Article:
Set aside two other books to read this when my hold became available from the library as this seemed both timely and I had a time-restriction. I had a friend who I admire although we are political opposites and VERY different beliefs on race/gender, or as he likes to tell me - race cards and identity politics. Last week (before I had this book) he told me he was a "nationalist" and challenged me to find something wrong with that. I believe he was red-pilling me. If you don't know what that means Set aside two other books to read this when my hold became available from the library as this seemed both timely and I had a time-restriction. I had a friend who I admire although we are political opposites and VERY different beliefs on race/gender, or as he likes to tell me - race cards and identity politics. Last week (before I had this book) he told me he was a "nationalist" and challenged me to find something wrong with that. I believe he was red-pilling me. If you don't know what that means, this book may help. If you don't know what it means, it's time to learn.This book (following the Proud Boys arriving en masse to PDX over the weekend) is incredibly helpful. I felt the author was a bit erudite and academic in her prose - which I suspect will turn off many of the more casual readers who still seek to be informed). However, if one stretches beyond that, this information is very helpful to understand the ethno-nationalists, their history, their end-game, and how the arrived at their current strategy.At the end of the day, I have little interest in direct confrontation with them. That is part of their strategy towards their end game and they use violence and vitriol against them to prove their point. Instead, I think better energy is spent building a mental and emotional bulwark and simply countering their message, speaking truth to their screeds, and sticking to the progressive long-game. As Sun Tzu teaches, know your enemy and know yourself. This book helps one understand the movements and distinctions in the ethno-nationalist Venn Diagram (e.g., Proud Boys, Vanguard, Identity Evropa, etc) and how they keep transforming. It explains how and why they arrived in Charlottesville VA, but also how so much of it self-imploded and also how they were early users of the internet and social media, how they lure young and impressionable young men, and (surprisingly) how they attract women to their cause(s).The author spent a lot of time attempting to plumb the depth of the dark corners of the internet where these folks reside (4chan, 8chan, private FB groups, Reddit subgroups, etc), pointing to a lot of their own work to undermine them and inform the reader. Helpful tools when one wants to dissect the manifestos of the Christchurch or El Paso murderers. They aren't interested in the politics of race/culture. They are interested in the metapolitics. Their long game is culture-change; but their fear is they are running out of time.Misinformation is one of their more profound weapons in the digital age. Whether it be use of fascist irony (memes, adoption of innocuous hand gestures) or direct appeals to one's own future racial extinction, or appeals to a bygone era that never truly existed but they'd like to see "again" - equip yourself with information and build a solid base of knowledge. They aren't going away and their actively recruiting. They believe that multiculturalism and diversity are existential threats - and some are taking that thereat to be immediate and requiring lethality, so no, I do not take this problem lightly and will not lighten up.That friend who I believe is trying to red pill me? I'm not giving up on him. He's also helping me stress-test my bulwark.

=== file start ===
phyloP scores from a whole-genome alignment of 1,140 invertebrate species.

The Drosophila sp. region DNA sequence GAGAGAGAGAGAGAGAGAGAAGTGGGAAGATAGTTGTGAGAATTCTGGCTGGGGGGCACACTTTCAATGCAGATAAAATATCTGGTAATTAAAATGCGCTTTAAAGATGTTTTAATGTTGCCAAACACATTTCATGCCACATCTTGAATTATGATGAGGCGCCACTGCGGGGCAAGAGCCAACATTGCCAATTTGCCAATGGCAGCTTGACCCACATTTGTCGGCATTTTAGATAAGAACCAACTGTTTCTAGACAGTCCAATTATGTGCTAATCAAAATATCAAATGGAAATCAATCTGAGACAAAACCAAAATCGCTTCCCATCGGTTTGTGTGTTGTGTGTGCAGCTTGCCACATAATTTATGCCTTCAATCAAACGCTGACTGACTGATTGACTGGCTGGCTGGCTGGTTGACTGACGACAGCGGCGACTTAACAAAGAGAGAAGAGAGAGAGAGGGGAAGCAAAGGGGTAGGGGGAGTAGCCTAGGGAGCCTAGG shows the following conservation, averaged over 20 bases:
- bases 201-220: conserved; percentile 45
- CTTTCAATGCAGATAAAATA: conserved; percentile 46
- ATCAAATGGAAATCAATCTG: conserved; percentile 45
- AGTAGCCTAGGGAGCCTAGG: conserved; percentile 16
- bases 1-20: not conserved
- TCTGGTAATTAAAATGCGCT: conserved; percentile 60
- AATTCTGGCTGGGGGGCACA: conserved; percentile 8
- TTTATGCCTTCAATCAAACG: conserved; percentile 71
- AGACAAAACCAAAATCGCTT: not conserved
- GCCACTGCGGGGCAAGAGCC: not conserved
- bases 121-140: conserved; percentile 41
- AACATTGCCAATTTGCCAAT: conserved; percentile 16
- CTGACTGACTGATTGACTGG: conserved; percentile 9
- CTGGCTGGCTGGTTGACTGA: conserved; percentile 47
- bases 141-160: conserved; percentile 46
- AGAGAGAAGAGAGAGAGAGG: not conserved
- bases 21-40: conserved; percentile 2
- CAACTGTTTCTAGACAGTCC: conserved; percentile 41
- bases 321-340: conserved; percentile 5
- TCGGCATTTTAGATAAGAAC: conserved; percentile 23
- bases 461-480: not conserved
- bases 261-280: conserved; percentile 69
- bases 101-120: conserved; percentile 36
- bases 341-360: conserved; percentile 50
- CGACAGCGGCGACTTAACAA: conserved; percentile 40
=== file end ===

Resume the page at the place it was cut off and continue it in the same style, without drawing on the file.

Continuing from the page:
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  • Katherine Coble
    January 1, 1970
    This is one of those Current Events Sociology books that is useful if you haven’t necessarily followed the subject in real time. If you’re a reader who has been engaged elsewhere this book is a good overview to get you up to speed on who the alt-right are, what they believe and how those beliefs drive their styles of engagement. If you’ve been following along in real-time, however, there’s not a real need for you to read this. It’s more of a recitation of facts already in evidence. It’s not a ba This is one of those Current Events Sociology books that is useful if you haven’t necessarily followed the subject in real time. If you’re a reader who has been engaged elsewhere this book is a good overview to get you up to speed on who the alt-right are, what they believe and how those beliefs drive their styles of engagement. If you’ve been following along in real-time, however, there’s not a real need for you to read this. It’s more of a recitation of facts already in evidence. It’s not a bad book; it’s only of use to those who were coming into the read uninformed. I suspect all of the 1-star reviews are politically motivated.
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  • Michelle Nijhuis
    January 1, 1970
    Very useful “emergency scholarship” - the context provided here could not be more timely.
  • Kathy Brosnan
    January 1, 1970
    Careful analysis of important issues. Terrifying but essential reading.